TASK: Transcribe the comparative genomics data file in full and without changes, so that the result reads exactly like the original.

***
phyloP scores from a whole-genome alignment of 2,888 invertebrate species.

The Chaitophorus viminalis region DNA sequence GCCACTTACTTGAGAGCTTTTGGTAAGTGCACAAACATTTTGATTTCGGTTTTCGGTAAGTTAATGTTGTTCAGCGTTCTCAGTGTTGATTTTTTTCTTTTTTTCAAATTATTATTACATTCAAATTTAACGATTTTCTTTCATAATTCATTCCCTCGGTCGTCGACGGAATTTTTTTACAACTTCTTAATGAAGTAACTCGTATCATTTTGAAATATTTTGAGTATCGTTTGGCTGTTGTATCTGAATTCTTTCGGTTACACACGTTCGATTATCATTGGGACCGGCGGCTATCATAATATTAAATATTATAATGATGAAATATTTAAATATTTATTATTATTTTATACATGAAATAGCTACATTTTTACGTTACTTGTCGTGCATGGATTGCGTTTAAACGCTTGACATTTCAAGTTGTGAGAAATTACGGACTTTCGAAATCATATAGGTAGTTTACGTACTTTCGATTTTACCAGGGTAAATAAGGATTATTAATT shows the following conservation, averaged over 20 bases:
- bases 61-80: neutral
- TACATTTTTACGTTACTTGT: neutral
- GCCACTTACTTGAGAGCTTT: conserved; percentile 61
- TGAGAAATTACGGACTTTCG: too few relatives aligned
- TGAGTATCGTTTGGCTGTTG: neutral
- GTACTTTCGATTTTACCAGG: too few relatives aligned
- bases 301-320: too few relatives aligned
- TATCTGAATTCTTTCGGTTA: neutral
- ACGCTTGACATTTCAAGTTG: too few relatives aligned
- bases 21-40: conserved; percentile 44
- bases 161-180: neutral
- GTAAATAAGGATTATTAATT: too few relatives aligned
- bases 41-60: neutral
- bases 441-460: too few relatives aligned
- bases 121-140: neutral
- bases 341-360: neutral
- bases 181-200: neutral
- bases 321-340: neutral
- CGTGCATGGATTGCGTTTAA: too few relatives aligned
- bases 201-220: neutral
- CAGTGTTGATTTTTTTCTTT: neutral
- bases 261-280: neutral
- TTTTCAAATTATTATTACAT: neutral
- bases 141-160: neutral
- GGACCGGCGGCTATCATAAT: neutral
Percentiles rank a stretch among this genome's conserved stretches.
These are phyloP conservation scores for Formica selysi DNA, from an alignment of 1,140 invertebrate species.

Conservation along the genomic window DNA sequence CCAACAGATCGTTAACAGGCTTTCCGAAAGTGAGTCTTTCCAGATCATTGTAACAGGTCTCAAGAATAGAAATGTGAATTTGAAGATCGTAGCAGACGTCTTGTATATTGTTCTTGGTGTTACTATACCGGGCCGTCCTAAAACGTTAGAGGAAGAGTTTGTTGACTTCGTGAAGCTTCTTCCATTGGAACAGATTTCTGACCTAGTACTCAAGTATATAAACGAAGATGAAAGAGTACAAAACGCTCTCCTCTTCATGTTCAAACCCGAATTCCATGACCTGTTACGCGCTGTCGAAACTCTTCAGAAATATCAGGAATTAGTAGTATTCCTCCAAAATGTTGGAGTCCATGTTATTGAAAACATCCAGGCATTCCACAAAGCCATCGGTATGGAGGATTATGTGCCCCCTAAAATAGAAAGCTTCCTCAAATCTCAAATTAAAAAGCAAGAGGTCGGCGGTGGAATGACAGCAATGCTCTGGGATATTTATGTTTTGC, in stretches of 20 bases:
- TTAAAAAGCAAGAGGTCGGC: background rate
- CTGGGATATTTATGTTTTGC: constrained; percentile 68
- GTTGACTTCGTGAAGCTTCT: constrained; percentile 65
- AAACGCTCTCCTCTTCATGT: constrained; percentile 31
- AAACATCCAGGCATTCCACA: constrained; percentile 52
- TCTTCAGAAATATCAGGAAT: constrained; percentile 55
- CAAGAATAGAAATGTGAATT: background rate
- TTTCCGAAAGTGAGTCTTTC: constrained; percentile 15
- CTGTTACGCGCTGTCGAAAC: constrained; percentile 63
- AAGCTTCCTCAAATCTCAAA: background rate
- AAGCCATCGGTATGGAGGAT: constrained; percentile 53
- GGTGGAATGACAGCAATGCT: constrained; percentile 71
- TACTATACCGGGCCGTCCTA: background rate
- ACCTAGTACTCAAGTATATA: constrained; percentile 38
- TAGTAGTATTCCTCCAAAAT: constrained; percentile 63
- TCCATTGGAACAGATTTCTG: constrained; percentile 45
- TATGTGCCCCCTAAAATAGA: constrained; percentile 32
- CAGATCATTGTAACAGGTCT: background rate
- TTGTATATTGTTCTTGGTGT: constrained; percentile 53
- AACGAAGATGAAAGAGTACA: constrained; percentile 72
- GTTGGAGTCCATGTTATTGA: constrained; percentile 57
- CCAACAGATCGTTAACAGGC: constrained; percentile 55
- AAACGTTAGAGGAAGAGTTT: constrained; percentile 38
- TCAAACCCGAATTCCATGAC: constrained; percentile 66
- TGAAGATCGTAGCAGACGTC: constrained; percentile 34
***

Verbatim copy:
phyloP scores from a whole-genome alignment of 2,888 invertebrate species.

The Chaitophorus viminalis region DNA sequence GCCACTTACTTGAGAGCTTTTGGTAAGTGCACAAACATTTTGATTTCGGTTTTCGGTAAGTTAATGTTGTTCAGCGTTCTCAGTGTTGATTTTTTTCTTTTTTTCAAATTATTATTACATTCAAATTTAACGATTTTCTTTCATAATTCATTCCCTCGGTCGTCGACGGAATTTTTTTACAACTTCTTAATGAAGTAACTCGTATCATTTTGAAATATTTTGAGTATCGTTTGGCTGTTGTATCTGAATTCTTTCGGTTACACACGTTCGATTATCATTGGGACCGGCGGCTATCATAATATTAAATATTATAATGATGAAATATTTAAATATTTATTATTATTTTATACATGAAATAGCTACATTTTTACGTTACTTGTCGTGCATGGATTGCGTTTAAACGCTTGACATTTCAAGTTGTGAGAAATTACGGACTTTCGAAATCATATAGGTAGTTTACGTACTTTCGATTTTACCAGGGTAAATAAGGATTATTAATT shows the following conservation, averaged over 20 bases:
- bases 61-80: neutral
- TACATTTTTACGTTACTTGT: neutral
- GCCACTTACTTGAGAGCTTT: conserved; percentile 61
- TGAGAAATTACGGACTTTCG: too few relatives aligned
- TGAGTATCGTTTGGCTGTTG: neutral
- GTACTTTCGATTTTACCAGG: too few relatives aligned
- bases 301-320: too few relatives aligned
- TATCTGAATTCTTTCGGTTA: neutral
- ACGCTTGACATTTCAAGTTG: too few relatives aligned
- bases 21-40: conserved; percentile 44
- bases 161-180: neutral
- GTAAATAAGGATTATTAATT: too few relatives aligned
- bases 41-60: neutral
- bases 441-460: too few relatives aligned
- bases 121-140: neutral
- bases 341-360: neutral
- bases 181-200: neutral
- bases 321-340: neutral
- CGTGCATGGATTGCGTTTAA: too few relatives aligned
- bases 201-220: neutral
- CAGTGTTGATTTTTTTCTTT: neutral
- bases 261-280: neutral
- TTTTCAAATTATTATTACAT: neutral
- bases 141-160: neutral
- GGACCGGCGGCTATCATAAT: neutral
Percentiles rank a stretch among this genome's conserved stretches.
These are phyloP conservation scores for Formica selysi DNA, from an alignment of 1,140 invertebrate species.

Conservation along the genomic window DNA sequence CCAACAGATCGTTAACAGGCTTTCCGAAAGTGAGTCTTTCCAGATCATTGTAACAGGTCTCAAGAATAGAAATGTGAATTTGAAGATCGTAGCAGACGTCTTGTATATTGTTCTTGGTGTTACTATACCGGGCCGTCCTAAAACGTTAGAGGAAGAGTTTGTTGACTTCGTGAAGCTTCTTCCATTGGAACAGATTTCTGACCTAGTACTCAAGTATATAAACGAAGATGAAAGAGTACAAAACGCTCTCCTCTTCATGTTCAAACCCGAATTCCATGACCTGTTACGCGCTGTCGAAACTCTTCAGAAATATCAGGAATTAGTAGTATTCCTCCAAAATGTTGGAGTCCATGTTATTGAAAACATCCAGGCATTCCACAAAGCCATCGGTATGGAGGATTATGTGCCCCCTAAAATAGAAAGCTTCCTCAAATCTCAAATTAAAAAGCAAGAGGTCGGCGGTGGAATGACAGCAATGCTCTGGGATATTTATGTTTTGC, in stretches of 20 bases:
- TTAAAAAGCAAGAGGTCGGC: background rate
- CTGGGATATTTATGTTTTGC: constrained; percentile 68
- GTTGACTTCGTGAAGCTTCT: constrained; percentile 65
- AAACGCTCTCCTCTTCATGT: constrained; percentile 31
- AAACATCCAGGCATTCCACA: constrained; percentile 52
- TCTTCAGAAATATCAGGAAT: constrained; percentile 55
- CAAGAATAGAAATGTGAATT: background rate
- TTTCCGAAAGTGAGTCTTTC: constrained; percentile 15
- CTGTTACGCGCTGTCGAAAC: constrained; percentile 63
- AAGCTTCCTCAAATCTCAAA: background rate
- AAGCCATCGGTATGGAGGAT: constrained; percentile 53
- GGTGGAATGACAGCAATGCT: constrained; percentile 71
- TACTATACCGGGCCGTCCTA: background rate
- ACCTAGTACTCAAGTATATA: constrained; percentile 38
- TAGTAGTATTCCTCCAAAAT: constrained; percentile 63
- TCCATTGGAACAGATTTCTG: constrained; percentile 45
- TATGTGCCCCCTAAAATAGA: constrained; percentile 32
- CAGATCATTGTAACAGGTCT: background rate
- TTGTATATTGTTCTTGGTGT: constrained; percentile 53
- AACGAAGATGAAAGAGTACA: constrained; percentile 72
- GTTGGAGTCCATGTTATTGA: constrained; percentile 57
- CCAACAGATCGTTAACAGGC: constrained; percentile 55
- AAACGTTAGAGGAAGAGTTT: constrained; percentile 38
- TCAAACCCGAATTCCATGAC: constrained; percentile 66
- TGAAGATCGTAGCAGACGTC: constrained; percentile 34